Definition Classification and Diagnosis of Hypertension

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Hypertension is a disorder of the cardiovascular system characterized by elevated arterial blood pressure. The blood pressure in the arteries is dependent on the energy of cardiac contractions, elasticity, and contractile state of arterial walls, as well as on the volume and viscosity of the blood. It fluctuates with every heartbeat. The maximal pressure occurs near the end of the stroke output and is termed systolic. The minimal pressure occurs late in ventricular diastole and is termed diastolic.

Individuals with a systolic blood pressure at or under 120mmHg and diastolic pressure at or under 80 mmHg are considered normotensive. The term 'prehypertensive' is used for individuals with a systolic pressure under 140, but above 120 mmHg and diastolic pressure under 90, but above 80 mmHg. Patients with 140-159 mmHg systolic and over 90 mmHg diastolic have phase I hypertension, while patients with systolic pressure over 160 mmHg and diastolic pressure over 100 mmHg have phase II hypertension.1

It has been estimated that up to 50 million, or over 20%, Americans are likely to be hypertensive. Only 70% of hypertensive patients are aware of their disease, 59% are treated, and only 34% are controlled.1-3 The prevalence of hypertension in Europe has been estimated as 13%, but in reality may not be any different from that in the US, since definitions of hypertension and populations studied were different. In the UK 12% of adults over 16 years of age have blood pressure values above 160/95 mmHg, and a further 21% have values above 140/90 mmHg.5 In Spain 68% of elderly people are hypertensive and systolic blood pressure is controlled in only 32% of them.6

Most hypertensive patients have the so-called essential or idiopathic hypertension, a polygenic multifactorial disorder that involves the interaction of several genes with environmental factors.7 Genetic abnormalities have been demonstrated in only a small percentage of patients with essential hypertension.

Risk factors for hypertension include ethnicity, obesity, psychosocial stress, limited physical activity, and diet. Hypertension itself is the major risk factor for atherosclerosis and for mortality from cardiovascular disease. The incidence of cardiovascular events increases starting with a systolic pressure of 115 and diastolic of 75 mmHg. There is a substantial risk of cardiovascular disease with a systolic pressure of 130-139 mmHg, even though these levels are not considered hypertensive.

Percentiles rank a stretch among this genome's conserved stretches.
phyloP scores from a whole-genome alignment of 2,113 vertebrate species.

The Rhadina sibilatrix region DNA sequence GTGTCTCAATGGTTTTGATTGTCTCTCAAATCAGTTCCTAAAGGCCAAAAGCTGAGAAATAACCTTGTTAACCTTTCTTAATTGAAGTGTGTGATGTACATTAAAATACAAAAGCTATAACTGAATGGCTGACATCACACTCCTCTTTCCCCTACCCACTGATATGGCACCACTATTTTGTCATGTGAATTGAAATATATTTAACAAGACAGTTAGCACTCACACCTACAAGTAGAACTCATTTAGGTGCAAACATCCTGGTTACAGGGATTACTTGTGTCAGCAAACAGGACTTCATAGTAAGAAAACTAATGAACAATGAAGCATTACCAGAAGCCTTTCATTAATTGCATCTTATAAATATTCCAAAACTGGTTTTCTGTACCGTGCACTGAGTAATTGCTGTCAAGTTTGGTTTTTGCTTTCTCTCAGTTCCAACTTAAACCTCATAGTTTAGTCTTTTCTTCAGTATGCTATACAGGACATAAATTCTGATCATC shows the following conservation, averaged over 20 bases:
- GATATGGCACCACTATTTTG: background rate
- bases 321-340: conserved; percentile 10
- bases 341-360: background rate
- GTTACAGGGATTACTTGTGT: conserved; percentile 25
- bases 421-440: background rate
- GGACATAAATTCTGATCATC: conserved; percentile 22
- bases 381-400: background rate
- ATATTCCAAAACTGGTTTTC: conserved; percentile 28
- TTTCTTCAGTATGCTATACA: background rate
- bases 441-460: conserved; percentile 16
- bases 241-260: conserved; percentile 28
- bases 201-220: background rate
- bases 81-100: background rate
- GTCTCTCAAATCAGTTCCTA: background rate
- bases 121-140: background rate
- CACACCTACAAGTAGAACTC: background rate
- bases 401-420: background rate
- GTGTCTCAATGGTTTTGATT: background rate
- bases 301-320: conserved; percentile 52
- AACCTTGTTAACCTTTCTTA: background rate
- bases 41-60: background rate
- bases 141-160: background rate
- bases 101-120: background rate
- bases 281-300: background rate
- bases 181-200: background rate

Hypertension is the primary cause of stroke and a risk factor for coronary heart disease, myocardial infarction, sudden cardiac death, cardiac failure, and renal insufficiency. Patients with extremely high and sustained blood pressure levels over 210 mmHg systolic are likely to have malignant hypertension, a microvascular occlusive disease that affects the kidneys, brain, retina, and other organs. Malignant hypertension is fatal if untreated.

In the US, the Joint National Committee on Prevention, Detection, Evaluation, and Treatment of High Blood Pressure (JNC) establishes and reviews guidelines for the prevention, diagnosis, and management of hypertension. According to the last published guidelines of JNC (JNC VII),1 the primary target for therapy should be systolic rather than diastolic blood pressure. All patients with a systolic pressure over 160 mmHg should receive drug therapy. To achieve goal blood pressure levels with minimal side effects, two drugs acting by different mechanisms are usually prescribed. The decision to start therapy should be based on the blood pressure level as well as on the evidence of organ damage. The presence of organ (e.g., kidney) damage calls for an immediate initiation of therapy. In patients without organ damage initial home measurements or 24-h monitoring of arterial pressure prior to the start of therapy are recommended. This recommendation is based on the existence of the so-called 'white-coat' hypertension - blood pressure elevation in the physician's office or clinic only. 'White-coat' hypertension is considered relatively benign; it carries only a low risk of cardiovascular mortality.

In the diagnosis of hypertension it is important to determine whether hypertension is primary or secondary to another disease. Only 5-10% of hypertensive patients have secondary hypertension, but it should be suspected if onset is sudden, particularly in childhood or in patients older than 50 years of age, if it is severe, resistant to therapy, and/or accompanied by unusual symptoms. Conditions that may cause secondary hypertension include aortic coarctation, eclampsia or preeclampsia, brain tumors, lead or mercury poisoning, illicit or prescribed drugs, renal disease, adrenal tumors, primary aldosteronism, Cushing's disease, and obstructive sleep apnea. Elimination or specific therapy of the cause of secondary hypertension should be attempted as the initial therapeutic approach.

Hypertension is usually systemic, but it may be limited to certain organs. The term 'pulmonary hypertension' is used to describe a selective elevation of pressure in pulmonary arteries. Portal hypertension, a persistent elevation of pressure in portal veins, is usually a secondary hypertension that often occurs as a consequence of liver cirrhosis.

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Reducing Blood Pressure Naturally

Reducing Blood Pressure Naturally

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